The kids have grown up and moved out, the market is changing, you just don\’t feel like taking care of a big house anymore – whatever the reason, at some point in your life you\’re going to find yourself wondering if it\’s time to leave your old digs for something smaller.
Every year, thousands of Canadian homeowners pack up their large, lofty homes to move into smaller apartments and condos that are more economical on space and finances. Though you will inevitably have a sentimental connection to the house you\’ve lived and loved in, you may need the equity that is locked into your home to help pay for the inevitable expenses of retirement.
There are a few major stumbling blocks for people who are thinking about downsizing, and they usually centre around finances (will you receive an ample return on your investment?), and sentimental value.
Obviously, a smaller home means less stuff – the concept is daunting in and of itself! Because, if you\’re like almost every other person, you\’ve spent time amassing the collection of both useful and not-so-useful things that take up every corner of your home.
But do you own a home to store stuff? It\’s laughable when you say it out loud, but you\’d be surprised at how much money you\’re spending to store that stuff.
Here\’s an interesting little exercise used by MoneyCrashers.com to calculate how much money her clients are devoting to the stuff in their home:
- Write down the total square feet of your house.
- Write down how much you pay monthly for your house or apartment.
- Divide your total square feet by your monthly payment; this is how much you pay monthly per square foot.
- Now estimate how many square feet you’re using to store stuff: include your closets, your basement, extra bedrooms, and your garage.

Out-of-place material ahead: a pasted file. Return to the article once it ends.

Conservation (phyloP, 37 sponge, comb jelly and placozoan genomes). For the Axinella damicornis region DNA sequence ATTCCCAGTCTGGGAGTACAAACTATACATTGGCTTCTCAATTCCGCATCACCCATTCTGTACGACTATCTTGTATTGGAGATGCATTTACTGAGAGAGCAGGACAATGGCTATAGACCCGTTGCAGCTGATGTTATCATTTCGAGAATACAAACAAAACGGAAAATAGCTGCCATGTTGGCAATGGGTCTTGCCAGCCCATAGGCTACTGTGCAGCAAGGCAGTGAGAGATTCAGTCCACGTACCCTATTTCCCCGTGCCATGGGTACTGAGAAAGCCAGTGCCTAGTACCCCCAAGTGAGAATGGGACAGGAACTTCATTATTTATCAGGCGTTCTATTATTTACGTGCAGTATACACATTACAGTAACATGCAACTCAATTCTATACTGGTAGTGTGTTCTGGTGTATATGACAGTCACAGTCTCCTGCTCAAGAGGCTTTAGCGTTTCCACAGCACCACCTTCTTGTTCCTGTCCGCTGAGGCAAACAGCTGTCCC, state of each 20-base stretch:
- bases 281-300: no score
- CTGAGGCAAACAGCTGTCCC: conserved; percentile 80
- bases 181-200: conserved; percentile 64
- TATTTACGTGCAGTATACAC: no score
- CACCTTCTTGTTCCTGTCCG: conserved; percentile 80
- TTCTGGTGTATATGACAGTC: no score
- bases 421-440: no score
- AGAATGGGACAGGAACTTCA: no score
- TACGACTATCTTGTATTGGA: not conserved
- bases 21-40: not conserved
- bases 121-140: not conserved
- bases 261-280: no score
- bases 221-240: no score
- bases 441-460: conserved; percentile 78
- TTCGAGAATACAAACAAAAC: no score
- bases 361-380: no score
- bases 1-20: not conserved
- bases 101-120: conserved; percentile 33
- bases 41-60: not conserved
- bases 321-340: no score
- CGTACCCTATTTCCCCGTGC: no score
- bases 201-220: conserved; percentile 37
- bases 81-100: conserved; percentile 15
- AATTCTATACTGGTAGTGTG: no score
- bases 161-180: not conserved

- Multiply that times your “monthly square foot” cost.
With the economy in flux and your retirement looming, can you actually afford to waste that extra money on things you don\’t need or possibly even see on a daily basis?
Of course, the next step in this is the process of clearing out all that clutter. What should stay and what should go? Your emotional attachments will invariably extend beyond the four walls of your home to your earned and curated collection of stuff.
Start by removing those things that don\’t have sentimental value. Do you need 15 blankets? Are you sure the double set of utensils is still going to come in handy? If you\’re moving to an apartment or a condo, are you going to need the snow shovel? The lawn mower? The chair with the broken rung? Be pragmatic in your decision making. If you can\’t use it, you don\’t need it. (And if you do need it eventually, chances are you\’ll be able to borrow it from someone you know.)
If you can avoid it, don\’t throw anything in the garbage. First of all, one man\’s trash is another man\’s treasure, and will be someone out there who can find use for your no-longer-useful things. Recycle, reuse, sell and donate instead.
A smaller home may also mean you will need new furniture. Make sure to measure your existing furniture – specifically couches, dressers and beds – to see if they can 1) get into the apartment and to the room they will now live and 2) fit the space itself. It may be possible to get your hands on a floor plan, in which case you can measure out where you might want to place old or new furniture before hand. It will be good to know what to love and what to love before move in day.
It\’s a good rule of thumb to start working on the clutter at least three months before your set move date. Take a little time each day to go through a closet or a room. This way, you\’ll be able to look at everything with a critical eye, and you won\’t find yourself stressed out or pressed for time. Moving is an emotional process, and, even though they are just things, you want to give yourself the proper time period to say goodbye to those things that have served you well.
If you are considering downsizing in the near future, the Globe & Mail has created this comprehensive “Downsize your Home” worksheet to help with the decision making process. It was designed with the idea to help organize your thoughts on what your home may be worth today, and what it might look like if the prices happen to rise or fall in the future.
At the end of the day, a decision to downsize is tough but beneficial for so many reasons, both financial and emotional. While you\’ll always have those memories of your life in your former home, you\’ll be able to make tons of new memories in your new, highly organized and curated home, and save money, which can, of course, be used to make even more memories – win, win!